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by Dennis P. McIntire

Cumberland House



Lee at Chattanooga
Cover by Gore Studios

Reviewed by Steven H Silver

Dennis P. McIntire focuses his attention on the Civil War's Chickamauga Campaign in Lee at Chattanooga, which details General Robert E. Lee�s mission to support and advise General Braxton Bragg following the Confederate success at Missionary Ridge. The story is told from the point of view of Major Jedidiah Hotchkiss, a geographer assigned to Lee as an aide while attached to Bragg's army.

McIntire has elected to use a framing device of Major Hotchkiss relating the events of the battle to Jefferson Davis's personal secretary, Edward Deslauries several years after the war. This results in the reader having a vague idea how McIntire's history differs from our own. In doing so, McIntire is hoping the reader will keep reading in order to learn the specifics, although it also results in the narrative losing some of its sense of urgency.

However, McIntire has thought through the changes in strategy and tactics his Confederacy and Union troops employ and his battle does not simply provide an overriding advantage for one side or the other. Hotchkiss's position as an aide to Lee gives him insight a common soldier wouldn't have had, but he rarely applies hindsight in telling his story, which adds to the strangeness of McIntire's decision to use a framing technique.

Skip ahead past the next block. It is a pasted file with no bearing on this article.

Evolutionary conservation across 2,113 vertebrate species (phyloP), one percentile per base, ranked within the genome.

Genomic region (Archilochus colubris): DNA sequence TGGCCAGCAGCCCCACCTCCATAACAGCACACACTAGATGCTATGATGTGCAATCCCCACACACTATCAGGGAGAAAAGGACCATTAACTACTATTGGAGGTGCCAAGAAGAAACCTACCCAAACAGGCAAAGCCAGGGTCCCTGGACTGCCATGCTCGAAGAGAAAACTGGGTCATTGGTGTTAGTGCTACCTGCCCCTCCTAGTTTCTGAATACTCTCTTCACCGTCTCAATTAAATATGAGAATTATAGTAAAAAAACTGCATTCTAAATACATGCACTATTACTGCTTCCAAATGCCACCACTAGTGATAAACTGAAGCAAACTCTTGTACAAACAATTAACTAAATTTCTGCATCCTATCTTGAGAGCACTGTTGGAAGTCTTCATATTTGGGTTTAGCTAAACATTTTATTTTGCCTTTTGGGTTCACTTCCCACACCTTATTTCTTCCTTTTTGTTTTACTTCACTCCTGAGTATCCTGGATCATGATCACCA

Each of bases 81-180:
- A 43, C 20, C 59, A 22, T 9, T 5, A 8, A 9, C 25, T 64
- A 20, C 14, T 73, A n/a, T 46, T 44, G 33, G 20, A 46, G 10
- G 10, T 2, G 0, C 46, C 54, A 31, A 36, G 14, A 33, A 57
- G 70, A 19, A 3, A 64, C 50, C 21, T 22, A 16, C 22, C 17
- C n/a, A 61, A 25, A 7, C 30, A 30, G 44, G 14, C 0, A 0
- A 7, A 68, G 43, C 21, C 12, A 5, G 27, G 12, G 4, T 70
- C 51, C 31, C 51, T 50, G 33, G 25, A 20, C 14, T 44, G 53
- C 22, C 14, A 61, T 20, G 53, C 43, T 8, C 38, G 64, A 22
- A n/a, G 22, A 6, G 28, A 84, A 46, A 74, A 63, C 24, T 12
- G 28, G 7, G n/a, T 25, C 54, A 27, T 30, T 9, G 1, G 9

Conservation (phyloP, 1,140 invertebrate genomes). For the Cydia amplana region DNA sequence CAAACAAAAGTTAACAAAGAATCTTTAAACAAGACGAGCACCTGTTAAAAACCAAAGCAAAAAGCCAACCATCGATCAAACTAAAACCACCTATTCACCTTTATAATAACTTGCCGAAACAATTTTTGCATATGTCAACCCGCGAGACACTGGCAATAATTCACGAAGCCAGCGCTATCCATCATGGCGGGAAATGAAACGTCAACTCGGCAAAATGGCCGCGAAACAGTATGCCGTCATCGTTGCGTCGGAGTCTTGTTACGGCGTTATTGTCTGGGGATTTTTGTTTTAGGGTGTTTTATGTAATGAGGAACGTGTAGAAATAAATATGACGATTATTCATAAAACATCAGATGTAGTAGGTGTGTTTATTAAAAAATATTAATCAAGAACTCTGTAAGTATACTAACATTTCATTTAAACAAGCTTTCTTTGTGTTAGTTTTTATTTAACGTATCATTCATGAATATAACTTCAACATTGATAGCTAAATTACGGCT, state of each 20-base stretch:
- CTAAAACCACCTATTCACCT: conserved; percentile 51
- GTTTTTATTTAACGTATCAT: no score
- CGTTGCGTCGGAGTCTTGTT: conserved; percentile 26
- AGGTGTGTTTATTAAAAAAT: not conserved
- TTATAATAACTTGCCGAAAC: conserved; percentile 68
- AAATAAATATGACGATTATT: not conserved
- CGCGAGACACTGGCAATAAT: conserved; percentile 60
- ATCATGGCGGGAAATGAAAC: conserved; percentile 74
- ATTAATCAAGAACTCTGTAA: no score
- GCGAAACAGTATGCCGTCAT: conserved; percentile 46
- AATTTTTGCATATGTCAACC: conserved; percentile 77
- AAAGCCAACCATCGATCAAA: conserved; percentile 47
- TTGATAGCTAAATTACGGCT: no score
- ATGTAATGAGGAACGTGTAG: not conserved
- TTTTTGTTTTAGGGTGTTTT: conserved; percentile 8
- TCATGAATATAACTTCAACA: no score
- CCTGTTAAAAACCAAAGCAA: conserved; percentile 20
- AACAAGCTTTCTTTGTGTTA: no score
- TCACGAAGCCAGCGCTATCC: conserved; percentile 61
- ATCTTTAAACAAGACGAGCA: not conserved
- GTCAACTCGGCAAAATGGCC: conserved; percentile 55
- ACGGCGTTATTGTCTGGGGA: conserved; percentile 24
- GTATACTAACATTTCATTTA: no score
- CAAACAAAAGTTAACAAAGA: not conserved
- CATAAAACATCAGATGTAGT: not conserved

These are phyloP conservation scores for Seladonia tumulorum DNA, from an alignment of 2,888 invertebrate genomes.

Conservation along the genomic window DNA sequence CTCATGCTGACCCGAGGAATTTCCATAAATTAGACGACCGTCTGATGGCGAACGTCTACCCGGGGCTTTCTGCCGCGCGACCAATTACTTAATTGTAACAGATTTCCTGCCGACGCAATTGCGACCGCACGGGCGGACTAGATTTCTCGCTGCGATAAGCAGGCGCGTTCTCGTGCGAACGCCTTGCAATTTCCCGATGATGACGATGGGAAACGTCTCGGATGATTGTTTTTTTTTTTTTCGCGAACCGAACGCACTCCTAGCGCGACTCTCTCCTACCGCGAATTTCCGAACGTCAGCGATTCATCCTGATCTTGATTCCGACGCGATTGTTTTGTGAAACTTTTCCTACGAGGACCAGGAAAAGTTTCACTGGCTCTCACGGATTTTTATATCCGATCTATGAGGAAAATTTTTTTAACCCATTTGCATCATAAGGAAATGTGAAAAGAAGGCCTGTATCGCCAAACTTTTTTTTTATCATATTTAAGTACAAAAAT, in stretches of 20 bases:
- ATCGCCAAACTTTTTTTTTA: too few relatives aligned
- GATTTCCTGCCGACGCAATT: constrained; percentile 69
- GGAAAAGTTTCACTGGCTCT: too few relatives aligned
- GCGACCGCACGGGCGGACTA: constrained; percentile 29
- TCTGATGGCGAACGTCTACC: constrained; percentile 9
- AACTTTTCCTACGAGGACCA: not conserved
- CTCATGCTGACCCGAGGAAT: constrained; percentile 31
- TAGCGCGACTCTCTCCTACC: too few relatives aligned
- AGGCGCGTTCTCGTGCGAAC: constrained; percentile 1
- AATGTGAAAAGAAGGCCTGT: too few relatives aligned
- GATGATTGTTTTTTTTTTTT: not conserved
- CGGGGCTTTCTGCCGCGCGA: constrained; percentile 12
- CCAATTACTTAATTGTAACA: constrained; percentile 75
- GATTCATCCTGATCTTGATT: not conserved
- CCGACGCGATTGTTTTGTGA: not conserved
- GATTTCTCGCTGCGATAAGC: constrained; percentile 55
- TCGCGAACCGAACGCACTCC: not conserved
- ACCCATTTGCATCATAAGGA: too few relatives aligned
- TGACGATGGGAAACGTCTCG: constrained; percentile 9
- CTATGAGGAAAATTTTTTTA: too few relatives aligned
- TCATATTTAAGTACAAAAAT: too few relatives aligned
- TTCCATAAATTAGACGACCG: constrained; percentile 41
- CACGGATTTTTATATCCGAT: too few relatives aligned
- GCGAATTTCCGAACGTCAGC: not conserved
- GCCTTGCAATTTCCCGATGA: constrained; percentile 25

Many of the fictional characters in Lee at Chattanooga are presented in terms reminiscent of Mark Twain, although without Twain's obvious affection and sense of bemusement for their concerns and foibles. His historical characters are clearly based on the people they represent, although they are often little more than caricatures of their best or worst qualities as seen through Hotchkiss's eyes (Lee and Bragg respectively). This may be dismissed as a result of seeing these characters through Hotchkiss's point of view, except all we see of Hotchkiss is a man who hero worships Lee and can barely bring himself to offer any advice counter to Lee's own opinion.

Of course, one of the central questions raised by alternate history is whether a single individual can make a difference, and this, in the end, turns out to be McIntire's focus. Lee is the the crux of the matter as his presence at Chattanooga is the catalyst for any changes which might occur. McIntire comes to an interesting and reasonable resolution to the Great Man question in Lee's ultimate affect on the situation.

Lee at Chattanooga assumes that the reader has a general knowledge of the battle, however it does not dwell on the changes to such an extent that a reader who is unfamiliar with the characters and the situation will feel at a loss reading the novel. In fact, there is little that the reader need know about the actual campaign in order to enjoy McIntire's novel. The changes that matter are clearly described and the end result is different enough from our own history that readers will be able to follow McIntire's changes.

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